Because of this model, Bavaria’s sales skewed to 99% off-premise.  They basically had almost no on- premise business.  They shipped no kegs.  As the Euro grew stronger, because of their pricing, Bavaria had to increase front-line pricing to offset the exchange rates.  The consumer no longer saw any value in buying Bavaria as the beer’s price edged closer to that of Heineken.

With declining sales, Bavaria closed their U.S. importer and assigned rights to a California importer.  For all practical purposes, Bavaria disappeared…until now.

The owner of Bavaria, Swinckel’s, has recently purchased the U.S. importer Latis Imports.  Obviously this purchase is to reestablish Swinckel’s beer sales and grow them in the U.S.  You can almost be assured that someday Bavaria will be part of Latis Imports, along with Swinckel’s and Holandia.

If the exchange rate drops lower than one to one in favor of the dollar, expect a return to the 1980s when European and Canadian imports invested heavily in the U.S.  This time, however, with the high-end segment growing and expanding, the importers will not back out.  This expansion could put a damper on the craft segment with the millennials.  Only time will tell.

It makes one wonder where a brand like Bavaria would be today had the Swinkel’s not pulled out years ago?  Experience is simple, it is the name we give our mistakes….


 Posted by at 6:00 am
Jan 102017

bud-bottlesDuring the year that I was the sales manager for Schlitz at Mid-State in Alexandria, LA, we were the beer sponsor for the minor league baseball team in the city.  Because this was a small-town minor league team, Mid-State did not sell much volume at the baseball park, but we did have an advantage as Schlitz was the only beer available. Sponsorship included an outdoor board on the fence, an ad in the game day program and radio ads when the game was broadcast.

During my time at various distributorships we have always sponsored minor league local teams, mostly baseball teams, and sometimes we even sponsored golf tournaments, including the Coors Kansas Open.  Many rural wholesalers are involved in their local or regional county fairs; frequently buying the grand champion steer or hog, with the sponsorship money frequently going toward the college fund of the boy or girl who raised the animal.  Of course, the wholesaler’s beer is featured and a long article in the local paper highlighted the wholesalers’ support. The question is: can the above sponsorships be defined as pay to play or, are they defined as community involvement and support?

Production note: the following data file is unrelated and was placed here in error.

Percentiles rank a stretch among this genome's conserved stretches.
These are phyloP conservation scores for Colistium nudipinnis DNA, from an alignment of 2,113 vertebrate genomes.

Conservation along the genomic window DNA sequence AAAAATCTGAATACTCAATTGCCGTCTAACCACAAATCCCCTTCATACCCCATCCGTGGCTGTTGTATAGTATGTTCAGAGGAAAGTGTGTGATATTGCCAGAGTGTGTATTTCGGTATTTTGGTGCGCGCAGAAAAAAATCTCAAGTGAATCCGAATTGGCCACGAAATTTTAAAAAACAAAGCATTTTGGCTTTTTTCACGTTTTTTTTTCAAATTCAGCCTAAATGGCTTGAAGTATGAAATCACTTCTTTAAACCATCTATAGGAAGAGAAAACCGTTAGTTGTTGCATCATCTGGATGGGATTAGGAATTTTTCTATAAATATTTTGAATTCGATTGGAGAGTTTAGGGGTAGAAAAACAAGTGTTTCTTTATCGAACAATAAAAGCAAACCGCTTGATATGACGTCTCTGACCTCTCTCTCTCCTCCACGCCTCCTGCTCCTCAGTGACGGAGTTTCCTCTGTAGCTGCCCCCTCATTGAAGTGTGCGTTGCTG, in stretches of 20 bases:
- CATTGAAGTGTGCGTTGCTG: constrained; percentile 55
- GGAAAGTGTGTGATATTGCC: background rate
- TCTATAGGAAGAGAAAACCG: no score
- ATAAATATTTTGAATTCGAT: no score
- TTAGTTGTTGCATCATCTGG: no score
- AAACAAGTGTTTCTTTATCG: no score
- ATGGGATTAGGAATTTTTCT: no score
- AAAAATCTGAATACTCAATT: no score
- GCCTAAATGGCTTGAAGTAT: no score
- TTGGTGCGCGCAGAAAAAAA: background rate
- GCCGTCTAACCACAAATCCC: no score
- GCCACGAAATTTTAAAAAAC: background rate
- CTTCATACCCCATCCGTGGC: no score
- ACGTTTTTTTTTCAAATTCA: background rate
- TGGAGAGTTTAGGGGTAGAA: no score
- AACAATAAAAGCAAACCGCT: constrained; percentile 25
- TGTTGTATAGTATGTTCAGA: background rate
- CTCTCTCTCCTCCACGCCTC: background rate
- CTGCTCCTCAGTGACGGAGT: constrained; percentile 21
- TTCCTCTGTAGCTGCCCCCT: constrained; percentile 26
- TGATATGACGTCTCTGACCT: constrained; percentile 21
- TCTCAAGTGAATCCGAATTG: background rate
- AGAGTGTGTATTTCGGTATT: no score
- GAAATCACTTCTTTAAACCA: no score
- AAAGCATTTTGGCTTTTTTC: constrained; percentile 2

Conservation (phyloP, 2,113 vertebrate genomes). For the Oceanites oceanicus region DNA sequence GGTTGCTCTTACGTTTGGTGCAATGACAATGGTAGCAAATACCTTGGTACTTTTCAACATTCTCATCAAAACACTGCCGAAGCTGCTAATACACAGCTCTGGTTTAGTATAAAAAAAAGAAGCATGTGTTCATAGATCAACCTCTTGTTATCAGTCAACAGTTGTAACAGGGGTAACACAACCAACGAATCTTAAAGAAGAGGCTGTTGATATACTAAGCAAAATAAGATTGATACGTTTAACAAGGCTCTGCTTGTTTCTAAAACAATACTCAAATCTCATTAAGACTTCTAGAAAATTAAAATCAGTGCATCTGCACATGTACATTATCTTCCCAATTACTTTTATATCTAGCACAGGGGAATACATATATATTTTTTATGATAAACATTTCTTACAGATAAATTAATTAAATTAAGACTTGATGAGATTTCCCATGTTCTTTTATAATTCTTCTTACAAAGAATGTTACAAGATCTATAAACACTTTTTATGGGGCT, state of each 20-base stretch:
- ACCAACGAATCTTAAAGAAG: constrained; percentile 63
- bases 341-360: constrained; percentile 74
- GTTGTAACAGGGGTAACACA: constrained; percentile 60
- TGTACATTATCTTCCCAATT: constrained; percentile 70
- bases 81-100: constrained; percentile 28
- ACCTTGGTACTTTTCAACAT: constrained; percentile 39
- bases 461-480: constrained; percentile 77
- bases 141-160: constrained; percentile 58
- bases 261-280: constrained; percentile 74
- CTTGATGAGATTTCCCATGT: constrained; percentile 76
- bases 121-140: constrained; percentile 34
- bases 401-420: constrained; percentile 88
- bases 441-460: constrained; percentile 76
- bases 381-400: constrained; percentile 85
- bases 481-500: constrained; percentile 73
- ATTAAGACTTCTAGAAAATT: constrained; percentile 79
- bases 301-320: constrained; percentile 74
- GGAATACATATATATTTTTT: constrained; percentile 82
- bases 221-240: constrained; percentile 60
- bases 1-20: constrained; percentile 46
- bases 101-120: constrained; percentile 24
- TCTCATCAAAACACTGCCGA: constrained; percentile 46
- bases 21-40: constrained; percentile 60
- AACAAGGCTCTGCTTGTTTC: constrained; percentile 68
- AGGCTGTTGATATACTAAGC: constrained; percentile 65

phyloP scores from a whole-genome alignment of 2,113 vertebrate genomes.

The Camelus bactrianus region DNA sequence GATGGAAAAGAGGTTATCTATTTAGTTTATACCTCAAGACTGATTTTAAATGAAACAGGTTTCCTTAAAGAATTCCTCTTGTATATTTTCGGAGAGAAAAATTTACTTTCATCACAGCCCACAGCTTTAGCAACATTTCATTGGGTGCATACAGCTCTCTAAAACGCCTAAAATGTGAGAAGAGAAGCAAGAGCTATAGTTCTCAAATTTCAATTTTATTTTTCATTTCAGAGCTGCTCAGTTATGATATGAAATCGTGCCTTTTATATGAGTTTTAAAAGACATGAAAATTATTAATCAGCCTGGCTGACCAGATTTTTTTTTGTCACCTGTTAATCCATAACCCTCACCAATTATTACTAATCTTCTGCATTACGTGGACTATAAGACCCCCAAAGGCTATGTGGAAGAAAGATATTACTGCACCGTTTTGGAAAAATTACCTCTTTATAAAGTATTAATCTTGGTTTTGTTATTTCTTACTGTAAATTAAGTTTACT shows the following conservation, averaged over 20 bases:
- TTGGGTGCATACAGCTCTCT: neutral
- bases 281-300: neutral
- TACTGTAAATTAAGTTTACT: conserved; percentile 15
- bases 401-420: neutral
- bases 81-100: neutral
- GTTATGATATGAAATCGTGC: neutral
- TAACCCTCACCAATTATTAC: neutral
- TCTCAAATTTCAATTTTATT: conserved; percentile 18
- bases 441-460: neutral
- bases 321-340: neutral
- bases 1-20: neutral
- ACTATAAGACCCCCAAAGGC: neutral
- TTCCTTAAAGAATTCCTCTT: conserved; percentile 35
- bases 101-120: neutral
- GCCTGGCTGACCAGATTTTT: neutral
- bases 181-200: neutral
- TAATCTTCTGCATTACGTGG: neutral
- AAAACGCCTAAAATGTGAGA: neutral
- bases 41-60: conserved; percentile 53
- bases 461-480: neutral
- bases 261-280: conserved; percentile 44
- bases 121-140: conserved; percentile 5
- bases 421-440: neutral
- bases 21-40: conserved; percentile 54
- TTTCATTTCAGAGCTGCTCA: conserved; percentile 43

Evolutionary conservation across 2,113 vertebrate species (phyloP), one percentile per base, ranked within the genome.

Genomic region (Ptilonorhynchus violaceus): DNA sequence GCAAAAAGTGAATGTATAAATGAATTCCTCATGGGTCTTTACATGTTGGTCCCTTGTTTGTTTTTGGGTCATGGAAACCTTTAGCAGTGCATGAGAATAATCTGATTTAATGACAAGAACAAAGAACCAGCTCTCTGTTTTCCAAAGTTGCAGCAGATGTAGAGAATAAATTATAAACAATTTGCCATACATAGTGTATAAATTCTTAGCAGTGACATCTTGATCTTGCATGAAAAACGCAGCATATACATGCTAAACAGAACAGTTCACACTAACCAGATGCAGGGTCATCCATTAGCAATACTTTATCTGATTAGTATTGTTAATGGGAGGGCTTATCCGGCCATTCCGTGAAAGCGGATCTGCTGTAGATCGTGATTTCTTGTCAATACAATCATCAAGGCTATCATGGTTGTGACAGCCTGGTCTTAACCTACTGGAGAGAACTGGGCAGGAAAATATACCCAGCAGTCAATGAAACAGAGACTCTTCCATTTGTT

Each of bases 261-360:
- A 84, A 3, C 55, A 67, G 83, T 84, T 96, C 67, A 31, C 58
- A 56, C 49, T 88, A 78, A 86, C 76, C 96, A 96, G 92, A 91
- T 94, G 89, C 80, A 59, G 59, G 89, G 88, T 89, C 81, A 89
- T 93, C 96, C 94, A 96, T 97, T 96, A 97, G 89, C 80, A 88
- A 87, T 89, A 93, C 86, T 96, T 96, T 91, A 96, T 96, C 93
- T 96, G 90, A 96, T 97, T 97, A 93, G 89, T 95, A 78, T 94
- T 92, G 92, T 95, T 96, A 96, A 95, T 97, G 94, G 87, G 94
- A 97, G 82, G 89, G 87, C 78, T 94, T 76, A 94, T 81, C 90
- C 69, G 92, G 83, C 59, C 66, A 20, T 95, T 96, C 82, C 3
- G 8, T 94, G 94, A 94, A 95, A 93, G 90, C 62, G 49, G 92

The final numbers have been published from this seasons’ beer sales at the University of Texas.  Alcohol sales jumped more than 70% in 2016.  Longhorn fans bought $701,234 in beer and wine during the double overtime UT win against Notre Dame.  The University of Texas athletic department netted $1.3 million in 2016 from gross beer sales of $2.8 million, with only $128,321 from wine sales and $141,632 from liquor sales.  These sales were generated over six home games; all played under good weather conditions.  This was not the case in 2015, when some games were played in pouring rain.  Interesting though, the final numbers on alcohol-related incidents in 2016 have not been finalized, preliminary results show a reduction in alcohol-related incidents when compared to 2015.

Miller Lite was number one in volume, selling 98,535 cans compared to 62,275 cans the previous year.  Miller Lite dollars were $788,280. Slightly behind Lite, was Coors Light at 95,096 cans, generating $761,168 in revenue.  Bud Light, the number one selling beer in Texas, sold only 34,257 cans!  Really!

The rest of the numbers are very telling, Budweiser sold only 89 cans!  Shiner Bock sold only 1,411 cans and the country’s fastest growing beer, Michelob Ultra came in at 741 cans…. and finally, Lone Star had sales of 952 cans.

Across the street from Royal Memorial stadium, literally about 20 steps from the stadium, is the alumni center which has, for years, served beer to alums prior to and during all home games.  Miller Lite, Coors Light, Bud Light, and Shiner are the beers served.  Every beer station has all four beers available.  It would be interesting to see the sales of these beers at the alumni center and how they might be different from across the street at the football stadium.